Of course, we collaborate with a strategic mix of personalities from celebrities to lifestyle and beauty influencers as well as with hairdresser networks. Recently we partnered with Sophie Turner from Game of Thrones, for example.
[SG] How does Coty identify the most appropriate influencers to work with?
[RC] I personally follow hundreds of hairdressers and industry-related influencers on social media. I look at the work they’re producing and how that fits with our vision for the brand. In some cases, I’ll personally DM them. Depending on the need we will work with agencies but increasingly we’ll use tools, like Traackr, in-house to identify and nurture relationships with influencers. No one knows our industry better than our own people.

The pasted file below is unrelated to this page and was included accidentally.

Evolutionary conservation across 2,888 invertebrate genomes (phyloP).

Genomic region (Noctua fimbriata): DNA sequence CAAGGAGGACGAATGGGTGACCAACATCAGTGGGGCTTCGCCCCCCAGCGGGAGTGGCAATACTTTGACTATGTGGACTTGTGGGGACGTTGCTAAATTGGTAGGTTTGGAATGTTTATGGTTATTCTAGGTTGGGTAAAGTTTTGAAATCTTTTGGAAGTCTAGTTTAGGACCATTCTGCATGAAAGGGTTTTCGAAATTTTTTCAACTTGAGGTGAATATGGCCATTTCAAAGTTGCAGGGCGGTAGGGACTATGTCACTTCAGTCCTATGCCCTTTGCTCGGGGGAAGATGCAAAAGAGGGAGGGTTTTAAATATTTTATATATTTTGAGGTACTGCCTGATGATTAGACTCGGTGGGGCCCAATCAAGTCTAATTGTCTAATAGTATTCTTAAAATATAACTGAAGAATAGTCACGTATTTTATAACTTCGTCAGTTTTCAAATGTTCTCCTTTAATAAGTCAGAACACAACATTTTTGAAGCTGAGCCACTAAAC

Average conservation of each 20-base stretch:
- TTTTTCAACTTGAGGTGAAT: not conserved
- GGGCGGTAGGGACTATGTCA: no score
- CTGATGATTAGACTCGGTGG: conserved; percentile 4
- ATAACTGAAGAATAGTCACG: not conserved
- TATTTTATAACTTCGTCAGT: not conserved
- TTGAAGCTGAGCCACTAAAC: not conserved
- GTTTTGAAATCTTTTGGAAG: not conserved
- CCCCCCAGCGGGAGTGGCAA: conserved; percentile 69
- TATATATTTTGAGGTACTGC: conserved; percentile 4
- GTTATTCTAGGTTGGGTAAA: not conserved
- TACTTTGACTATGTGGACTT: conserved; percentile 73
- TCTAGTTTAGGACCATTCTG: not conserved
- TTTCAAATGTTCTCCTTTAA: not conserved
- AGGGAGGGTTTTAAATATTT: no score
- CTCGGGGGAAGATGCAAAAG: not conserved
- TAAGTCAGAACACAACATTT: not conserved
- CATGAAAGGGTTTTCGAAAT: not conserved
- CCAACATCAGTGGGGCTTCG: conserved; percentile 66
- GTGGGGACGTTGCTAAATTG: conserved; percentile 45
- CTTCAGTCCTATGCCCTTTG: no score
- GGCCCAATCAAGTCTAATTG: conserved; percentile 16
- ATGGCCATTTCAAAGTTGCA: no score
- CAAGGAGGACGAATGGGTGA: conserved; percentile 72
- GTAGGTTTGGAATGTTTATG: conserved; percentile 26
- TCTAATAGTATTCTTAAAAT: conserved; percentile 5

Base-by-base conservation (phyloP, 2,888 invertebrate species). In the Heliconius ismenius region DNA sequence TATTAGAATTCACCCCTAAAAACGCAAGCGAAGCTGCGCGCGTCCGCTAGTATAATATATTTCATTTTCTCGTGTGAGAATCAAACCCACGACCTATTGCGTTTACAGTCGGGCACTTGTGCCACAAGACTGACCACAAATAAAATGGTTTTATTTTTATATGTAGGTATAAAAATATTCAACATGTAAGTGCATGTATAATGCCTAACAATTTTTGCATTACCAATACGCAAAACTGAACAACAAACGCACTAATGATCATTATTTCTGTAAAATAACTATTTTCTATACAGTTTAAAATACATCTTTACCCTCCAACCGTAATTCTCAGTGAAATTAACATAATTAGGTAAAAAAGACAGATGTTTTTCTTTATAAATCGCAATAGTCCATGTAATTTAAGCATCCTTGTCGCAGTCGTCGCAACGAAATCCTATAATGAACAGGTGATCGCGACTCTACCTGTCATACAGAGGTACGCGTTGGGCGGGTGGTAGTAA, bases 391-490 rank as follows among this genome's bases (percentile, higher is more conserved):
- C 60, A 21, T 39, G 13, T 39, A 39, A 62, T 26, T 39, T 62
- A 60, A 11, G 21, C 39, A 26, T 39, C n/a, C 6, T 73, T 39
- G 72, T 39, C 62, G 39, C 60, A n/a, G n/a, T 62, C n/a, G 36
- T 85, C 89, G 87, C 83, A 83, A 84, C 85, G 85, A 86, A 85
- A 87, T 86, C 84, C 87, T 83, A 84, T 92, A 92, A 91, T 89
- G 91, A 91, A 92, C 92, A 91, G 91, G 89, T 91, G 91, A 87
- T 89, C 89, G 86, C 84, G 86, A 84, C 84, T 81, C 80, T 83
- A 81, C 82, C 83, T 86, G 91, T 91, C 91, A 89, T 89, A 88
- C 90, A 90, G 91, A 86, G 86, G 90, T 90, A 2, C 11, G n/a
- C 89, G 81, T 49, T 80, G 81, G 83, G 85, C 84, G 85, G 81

[SG] Does Coty Professional favour any particular social media platform?
[RC] We work across all social media channels. However, hairdressers are visual artists so Instagram is a particularly important platform for us. Facebook also plays a role especially in terms of community building. Our focus when working with influencers is on building communities not ‘using’ them as a marketing play.
[SG] Does relationship trump transaction?
[RC] For us, it is all about community. We nurture the community. The reality of a relationship is that it is a two-way street. It is not take, take, take. It’s about sharing. It’s about collaborating. It’s about having an authentic voice as a company; showing up and being part of the community. Your presence can be physical through industry events but it can also be digital. Just by following the artistry of some of these hairdressers on Instagram you’re signalling that you value the work they are doing. This can mean a lot to them.
[SG How do you nurture long-term relationships with influencers?
[RC] We train roughly two million hairdressers around the world every year and that happens in multiple ways. It can happen in the Wella studios. It can happen in person or online. This is important because this is how we build face-to-face relationships with our subject matter expert influencers.